A Fairfield City Councilman who voted against allowing medical marijuana businesses in his home city is among the 185 applicants seeking one of the limited state-issued cultivation licenses.
Chad Oberson, a Fairfield City Council member and owner of Oberson’s Nursery and Landscapes, is one of four companies proposing a marijuana grow site in Monroe.
Oberson applied for the license in June and his plan is to build a multi-million dollar indoor grow facility on a 32-acre piece of vacant land on Baker Drive off North Garver Road.
It could take months before Oberson knows if he is one of the 12 businesses to receive a Level I license, which would permit up to 25,000-square-foot marijuana cultivation area. Part of his application submission, Oberson said, included blueprints for his proposed facility and business plan.
Oberson, also a Fairfield council member, was part of a 6-0 vote in April to ban the cultivation, production and selling of medical marijuana in the city.
He said his application in Monroe was purely “a business decision.”
“Economics behind it, you have to produce,” he said. “And if you don’t produce, the state will look at removing your license.”
“I’m one of the few sole owners,” he said of his application, “and I don’t think that’s going to hurt me. That’s a big a benefit in the world of business.”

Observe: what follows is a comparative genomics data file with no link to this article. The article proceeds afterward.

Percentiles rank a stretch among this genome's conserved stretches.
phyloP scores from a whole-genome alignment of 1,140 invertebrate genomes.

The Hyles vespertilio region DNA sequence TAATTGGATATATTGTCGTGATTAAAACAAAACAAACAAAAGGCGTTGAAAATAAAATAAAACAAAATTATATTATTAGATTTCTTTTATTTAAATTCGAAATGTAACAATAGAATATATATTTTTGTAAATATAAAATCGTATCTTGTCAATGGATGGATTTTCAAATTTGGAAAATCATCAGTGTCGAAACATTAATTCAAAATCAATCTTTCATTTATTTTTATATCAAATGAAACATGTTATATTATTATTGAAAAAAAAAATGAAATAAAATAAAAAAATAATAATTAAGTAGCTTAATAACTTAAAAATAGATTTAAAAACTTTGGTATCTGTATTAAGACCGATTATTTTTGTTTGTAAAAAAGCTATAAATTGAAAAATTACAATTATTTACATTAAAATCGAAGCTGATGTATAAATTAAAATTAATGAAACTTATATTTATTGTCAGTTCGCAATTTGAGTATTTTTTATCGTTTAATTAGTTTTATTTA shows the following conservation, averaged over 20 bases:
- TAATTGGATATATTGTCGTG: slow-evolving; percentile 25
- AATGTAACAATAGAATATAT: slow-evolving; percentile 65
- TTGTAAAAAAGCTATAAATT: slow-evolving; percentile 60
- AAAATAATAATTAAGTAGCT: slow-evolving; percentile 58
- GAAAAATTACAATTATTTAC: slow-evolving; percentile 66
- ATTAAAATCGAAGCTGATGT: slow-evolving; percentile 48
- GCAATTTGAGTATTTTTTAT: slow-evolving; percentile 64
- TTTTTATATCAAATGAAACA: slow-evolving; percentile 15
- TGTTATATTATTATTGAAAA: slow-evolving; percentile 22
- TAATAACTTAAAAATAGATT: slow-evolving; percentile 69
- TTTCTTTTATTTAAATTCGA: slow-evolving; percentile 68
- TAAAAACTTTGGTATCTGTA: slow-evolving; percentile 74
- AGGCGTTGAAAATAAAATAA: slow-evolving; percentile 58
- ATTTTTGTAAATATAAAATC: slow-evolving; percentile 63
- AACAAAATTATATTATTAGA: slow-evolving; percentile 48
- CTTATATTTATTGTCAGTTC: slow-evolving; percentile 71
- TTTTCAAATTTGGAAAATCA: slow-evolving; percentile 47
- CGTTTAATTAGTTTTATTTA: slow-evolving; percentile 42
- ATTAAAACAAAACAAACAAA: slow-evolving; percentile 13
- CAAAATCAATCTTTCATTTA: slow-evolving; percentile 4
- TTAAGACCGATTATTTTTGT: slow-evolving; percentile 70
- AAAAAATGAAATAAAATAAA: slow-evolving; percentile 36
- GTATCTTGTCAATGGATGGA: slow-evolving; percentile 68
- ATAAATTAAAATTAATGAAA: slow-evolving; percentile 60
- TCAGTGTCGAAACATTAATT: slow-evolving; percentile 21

The city of Fairfield is one of two Butler County municipalities that has banned the cultivation, production and selling of medical marijuana. Middletown City Council has also imposed a near-identical ban on the industry.
Oberson said he was considering applying for a marijuana license when Fairfield Council debated the issue in mid-April, but there was not as much information available then as opposed to when he applied for the license in June.
Several other Butler County communities — Liberty, Ross and Fairfield townships — have instituted moratoriums, waiting to find out more as rules and regulations are drafted. The city of Hamilton has banned only dispensaries of medical marijuana.
Rules for medical marijuana are set to be adopted by the state on Sept. 8.
Monroe’s Development Director, Kevin Chesar, told the Journal-News that Oberson, or any business in any industry, would have to go through the formal zoning application process before building or renovating space. Oberson said he’s been in frequent communication with the city of Monroe.
There are also 12 Level II licenses to be issued by the state, which would permit up to a 3,000-square-foot cultivation area.
Ohio passed a law in June 2016 allowing medical marijuana to be prescribed to patients under certain conditions.